Racing to the Bottom at the Top of the World? Strategic Artic Oil and Gas
What are the tradeoffs associated with exploiting oil and gas resources in the Arctic?
CGS-SER Nielson Research Excellence Award
Transboundary hydrocarbon resources present strategic choices for both firms and the license-granting nations (such as Norway and Russia). These choices affect industry profits, national tax revenues, timing and extent of development, and environmental externalities. In addition, there are potential internal and environmental costs of exploration for and production of hydrocarbons in the Arctic; costs borne by one country can be related to activities of either country.
The project combines concepts from the theory of strategic interactions with an empirical evaluation. Relevant economic information used in the empirical analysis includes details on the leasing processes for the transboundary resources in terms of lengths of leases, restrictions for environmental considerations, prices paid, the firms involved and their capitalization levels, exploratory and production efforts expended, and results achieved. Relevant environmental information includes species presence, responses to disturbance and other biological effects.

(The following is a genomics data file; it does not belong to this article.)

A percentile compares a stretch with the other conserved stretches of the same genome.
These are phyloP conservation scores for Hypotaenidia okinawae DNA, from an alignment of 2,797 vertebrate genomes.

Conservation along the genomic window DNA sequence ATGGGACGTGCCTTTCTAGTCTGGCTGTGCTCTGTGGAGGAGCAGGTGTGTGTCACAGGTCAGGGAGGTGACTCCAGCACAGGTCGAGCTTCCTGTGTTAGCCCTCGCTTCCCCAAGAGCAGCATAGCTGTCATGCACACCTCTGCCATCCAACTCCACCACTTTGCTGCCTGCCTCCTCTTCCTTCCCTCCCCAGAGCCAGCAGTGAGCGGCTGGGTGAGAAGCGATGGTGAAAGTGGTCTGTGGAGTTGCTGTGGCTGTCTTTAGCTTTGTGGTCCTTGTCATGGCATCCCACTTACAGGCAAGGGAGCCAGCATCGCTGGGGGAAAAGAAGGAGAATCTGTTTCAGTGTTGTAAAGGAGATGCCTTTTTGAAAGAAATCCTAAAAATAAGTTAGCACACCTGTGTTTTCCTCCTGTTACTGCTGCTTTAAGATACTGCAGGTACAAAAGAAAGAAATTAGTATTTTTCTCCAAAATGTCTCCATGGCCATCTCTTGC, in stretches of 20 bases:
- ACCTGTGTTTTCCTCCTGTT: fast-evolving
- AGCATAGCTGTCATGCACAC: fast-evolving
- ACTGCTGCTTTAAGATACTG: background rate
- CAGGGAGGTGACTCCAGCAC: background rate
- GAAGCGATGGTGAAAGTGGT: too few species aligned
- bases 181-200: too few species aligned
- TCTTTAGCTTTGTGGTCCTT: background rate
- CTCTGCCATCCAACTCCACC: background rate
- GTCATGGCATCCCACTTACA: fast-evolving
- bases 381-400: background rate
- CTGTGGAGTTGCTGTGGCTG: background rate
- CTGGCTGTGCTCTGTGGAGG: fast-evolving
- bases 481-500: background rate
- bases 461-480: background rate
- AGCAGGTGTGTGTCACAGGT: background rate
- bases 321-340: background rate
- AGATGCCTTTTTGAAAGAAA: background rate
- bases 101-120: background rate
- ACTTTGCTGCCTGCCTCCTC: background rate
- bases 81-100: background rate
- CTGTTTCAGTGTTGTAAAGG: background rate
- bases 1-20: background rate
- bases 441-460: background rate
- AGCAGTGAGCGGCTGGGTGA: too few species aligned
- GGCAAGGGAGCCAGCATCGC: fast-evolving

The transboundary nature of the uncertain and unexplored deposits in the Arctic affects strategic incentives over timing, location and magnitude decisions for these resources. Integrating the theoretical and empirical strands of the project will deliver parameters that determine those productivity and resource differentials that foster cooperation and environmental care and those that thwart such cooperation and care. One important aspect here is the emerging tendency towards joint ventures, wherein capital and engineering capabilities from western corporations (e.g. Statoil) is merged with the local know-how and institutional access and support from Russian firms (e.g. Lukoil, Gazprom and Rosneft). The strategic sharing of capital, technology, and access through such joint ventures lowers costs and defrays direct economic risks; it can also facilitate the implementation of higher standards over environmental quality.
Mason, Charles F., "Racing to the Bottom at the Top of the World? Strategic Artic Oil and Gas" (2016). CGS Faculty Awards 2016. 9.